The awful repercussions for Israel of the assault on Gaza continue. Ethan Bronner paints a grim picture of world opinion, with particular emphasis on the Turkey-Israel relationship. And Haaretz debriefs some Israeli soldiers from the conflict who testify that the excesses of the attack may have been much worse than Israel has let on:

During Operation Cast Lead, Israeli forces killed Palestinian civilians under permissive rules of engagement and intentionally destroyed their property, say soldiers who fought in the offensive...

Another squad leader from the same brigade told of an incident where the company commander ordered that an elderly Palestinian woman be shot and killed; she was walking on a road about 100 meters from a house the company had commandeered.
The squad leader said he argued with his commander over the permissive rules of engagement that allowed the clearing out of houses by shooting without warning the residents beforehand.

After the orders were changed, the squad leader's soldiers complained that "we should kill everyone there [in the center of Gaza]. Everyone there is a terrorist."
The squad leader said: "You do not get the impression from the officers that there is any logic to it, but they won't say anything. To write 'death to the Arabs' on the walls, to take family pictures and spit on them, just because you can. I think this is the main thing: To understand how much the IDF has fallen in the realm of ethics, really. It's what I'll remember the most."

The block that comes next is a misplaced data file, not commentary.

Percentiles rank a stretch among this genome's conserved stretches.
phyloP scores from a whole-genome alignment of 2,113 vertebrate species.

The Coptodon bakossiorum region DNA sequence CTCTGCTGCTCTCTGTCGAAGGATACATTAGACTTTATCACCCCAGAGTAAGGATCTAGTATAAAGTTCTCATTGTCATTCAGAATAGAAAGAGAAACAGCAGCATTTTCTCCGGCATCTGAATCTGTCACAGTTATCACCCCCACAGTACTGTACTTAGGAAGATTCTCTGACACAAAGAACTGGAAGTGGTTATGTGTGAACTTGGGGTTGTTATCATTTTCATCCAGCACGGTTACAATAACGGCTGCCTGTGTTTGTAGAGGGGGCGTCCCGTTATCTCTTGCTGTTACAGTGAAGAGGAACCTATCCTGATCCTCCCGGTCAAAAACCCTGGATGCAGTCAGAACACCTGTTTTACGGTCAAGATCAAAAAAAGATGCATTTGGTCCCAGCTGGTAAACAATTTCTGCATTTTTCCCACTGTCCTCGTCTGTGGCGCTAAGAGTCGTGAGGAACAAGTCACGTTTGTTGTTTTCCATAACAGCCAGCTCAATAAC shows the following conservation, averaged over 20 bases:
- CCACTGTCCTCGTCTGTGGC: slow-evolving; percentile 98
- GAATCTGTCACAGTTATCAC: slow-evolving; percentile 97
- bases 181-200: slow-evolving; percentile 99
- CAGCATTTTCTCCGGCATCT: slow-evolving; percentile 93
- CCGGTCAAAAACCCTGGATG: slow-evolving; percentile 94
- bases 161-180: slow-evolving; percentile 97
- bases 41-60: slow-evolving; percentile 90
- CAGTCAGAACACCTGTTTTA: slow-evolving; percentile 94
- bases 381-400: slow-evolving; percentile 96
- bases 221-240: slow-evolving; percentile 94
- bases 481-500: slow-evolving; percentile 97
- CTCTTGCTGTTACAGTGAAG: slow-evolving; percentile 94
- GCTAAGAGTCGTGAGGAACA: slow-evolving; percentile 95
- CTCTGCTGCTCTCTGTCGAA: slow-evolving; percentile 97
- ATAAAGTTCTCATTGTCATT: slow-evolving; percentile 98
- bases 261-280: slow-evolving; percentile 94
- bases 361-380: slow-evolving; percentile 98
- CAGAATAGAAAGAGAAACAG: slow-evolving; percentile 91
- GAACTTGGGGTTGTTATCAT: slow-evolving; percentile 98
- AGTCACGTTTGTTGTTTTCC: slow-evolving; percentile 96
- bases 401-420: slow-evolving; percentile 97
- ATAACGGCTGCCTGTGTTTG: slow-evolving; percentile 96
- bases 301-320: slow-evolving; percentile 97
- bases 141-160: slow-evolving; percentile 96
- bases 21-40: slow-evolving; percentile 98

My boss, James Bennet saw this coming:

As this conflict grinds on, Israel will no doubt remain morally alert -- morally conflicted, as demonstrated by the soldiers who refuse to serve in the territories -- but it will also remain morally compromised in the eyes of the world. Its back to the rest of the Middle East, its face to the Mediterranean, Israel could become ''the largest ghetto in modern Jewish history,'' in the words of Ezrahi.

Sharon may be right. This could be the only way to secure Israel's survival as a Jewish haven. But it may mean a poignant legacy for this indomitable, secular Jew born into the Middle East: an Israel that is increasingly religious, walled off from its neighbors, simultaneously yearning after and fearing a Western community of nations that sees it as more and more foreign.

It profiteth not a man to gain the whole world if he lose his own soul. But for Gaza?

(Photo: a view of Gaza during the offensive by David Silverman/Getty.)

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